[dateline] Weymouth Octer. 6th 1775
Last Sabbath departed this Life universally lamented Mrs. Elizabeth Smith, the amiable and virtuous Consort of the Revd. Mr. William Smith of this town; Aged 53 years. She has left a disconsolate Husband and four Children to mourn her Loss.1
No external motives to virtue with which mankind are favoured are more powerfully operative than living Examples of Piety and goodness: But next to these, perhaps, may be ranked the faithfull Coppies of Piety and virtue exhibited in the Characters of departed Saints. Hence we find that our blessed Lord, when on Earth, propos'd his Example to his Followers—“Learn of me &c.” and hence also the holy Apostle recommends as patterns to the primitive Christians the Characters of those departed Worthies who “thro' Faith and Patience inherited the promisses.”
Those who had the Happiness of being acquainted with Her whose much lamented Death gave rise to these Reflections, will not be offended at seeing so amiable a Character as hers modestly presented to publick view.
Tho' Mrs. Smith decended from very worthy and honourable Ancestors the pride of Parentage never found a place in her Heart: her true Dignity Sprung from a nobler Alliance. She “was born of God” and as a Christian was carefull without ostentation to walk in all the Commandments and Ordinances of the Lord blameless and to Teach the same to her family2
carefully avoiding that blind zeal for Trifles which so often alienates the affections of Christians and sours the sweetest Temper. In the various Social Relations of Wife, Mother and Mistress of a Family She was kind, tender and humane: but these soft and amiable Qualities appeared much more in obliging Actions than warm Expressions. In Sickness especially, her kind Assistance extended far beyond the limits of her Family or particular Connections. It was enough that the distressed was poor or a Stranger or Friendless to call her from her beloved retirement to their help and assistance; indeed it was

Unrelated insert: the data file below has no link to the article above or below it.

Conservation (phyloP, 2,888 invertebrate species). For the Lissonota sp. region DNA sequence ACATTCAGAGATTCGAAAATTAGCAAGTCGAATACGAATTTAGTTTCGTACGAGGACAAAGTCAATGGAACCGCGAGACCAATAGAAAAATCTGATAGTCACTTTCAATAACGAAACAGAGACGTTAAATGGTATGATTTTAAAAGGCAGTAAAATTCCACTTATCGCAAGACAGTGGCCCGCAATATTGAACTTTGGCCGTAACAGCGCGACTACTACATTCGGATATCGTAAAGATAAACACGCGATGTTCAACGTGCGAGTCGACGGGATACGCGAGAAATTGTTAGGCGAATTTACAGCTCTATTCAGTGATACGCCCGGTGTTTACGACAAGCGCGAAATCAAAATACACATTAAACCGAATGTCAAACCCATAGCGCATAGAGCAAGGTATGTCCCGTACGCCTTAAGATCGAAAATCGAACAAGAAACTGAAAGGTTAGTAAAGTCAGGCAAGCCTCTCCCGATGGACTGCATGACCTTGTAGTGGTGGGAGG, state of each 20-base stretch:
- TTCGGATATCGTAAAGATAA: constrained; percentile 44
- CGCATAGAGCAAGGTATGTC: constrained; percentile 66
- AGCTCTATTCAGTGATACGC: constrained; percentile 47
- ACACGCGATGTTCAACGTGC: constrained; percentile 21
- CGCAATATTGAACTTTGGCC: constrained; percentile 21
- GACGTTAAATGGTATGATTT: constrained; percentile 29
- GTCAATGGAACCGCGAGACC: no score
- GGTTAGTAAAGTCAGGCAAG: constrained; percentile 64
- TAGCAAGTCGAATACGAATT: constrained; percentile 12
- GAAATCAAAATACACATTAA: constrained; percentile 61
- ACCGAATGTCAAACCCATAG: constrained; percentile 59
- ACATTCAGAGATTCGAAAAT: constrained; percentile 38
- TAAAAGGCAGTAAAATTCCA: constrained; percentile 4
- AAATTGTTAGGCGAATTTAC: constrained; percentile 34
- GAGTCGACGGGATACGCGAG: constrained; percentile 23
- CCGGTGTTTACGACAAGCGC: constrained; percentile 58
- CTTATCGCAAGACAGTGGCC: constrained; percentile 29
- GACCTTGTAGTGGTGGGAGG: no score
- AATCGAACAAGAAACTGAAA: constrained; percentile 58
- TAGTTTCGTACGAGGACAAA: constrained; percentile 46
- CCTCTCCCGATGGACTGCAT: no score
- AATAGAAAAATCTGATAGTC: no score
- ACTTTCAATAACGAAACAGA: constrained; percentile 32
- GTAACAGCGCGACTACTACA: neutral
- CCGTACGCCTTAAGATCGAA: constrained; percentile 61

in visiting and assisting the sick and Distressed that Mrs. Smith peculiarly excell'd. Her Tenderness and Attention were such as almost to prevent the Wishes of the Patient while the Chearfullness with which she administered to their Necessities “made languor smile and smothed the bed of Death.”
In her Domestick Oeconomy she was a Pattern of Prudence and
Industry and by imploying the Indus[t]
promoted at once the publick Good and that of individuals by the best kind of Charity.
In her Relation to the Parish, as the Wife of their Minister She was remarkably Prudent and Discreet never intermedling as a Party in any of the little Feuds and Quarrels that might happen in the Parish: but on the contrary allways using her best endeavours to restore Peace and Friendship where they had been unhappily interrupted: And such was her great Prudence and her mild and friendly manner of address that the blessing of the Peace Maker was often hers. Her treatment of the Parishioners was with the utmost frankness and affability when she met them abroad and with the most friendly Hospitality when she entertained them at home. By such a Prudent, virtuous and kind behaviour she gained the universal love and Esteem of that worthy Community where she had for more than thirty years resided And where perhaps in all that time no Death was ever more sincerely or more universally lamented than hers. In the Course of life she was often visited by long and painfull Indispositions of
body; but She received the visits of those harbingers of Death with Christian Fortitude: and when at last her constitution tender and delicate at best was forc'd to yield to the king of Terrors; even then she was not “afraid with any Amazment” but calmly resigned her Soul into the hands of her great Redeamer saying with the blessed St. Stephen “Lord Jesus receive my Spirit.” With these Words she clos'd the Mortal Drama, Her next were heard in heaven!4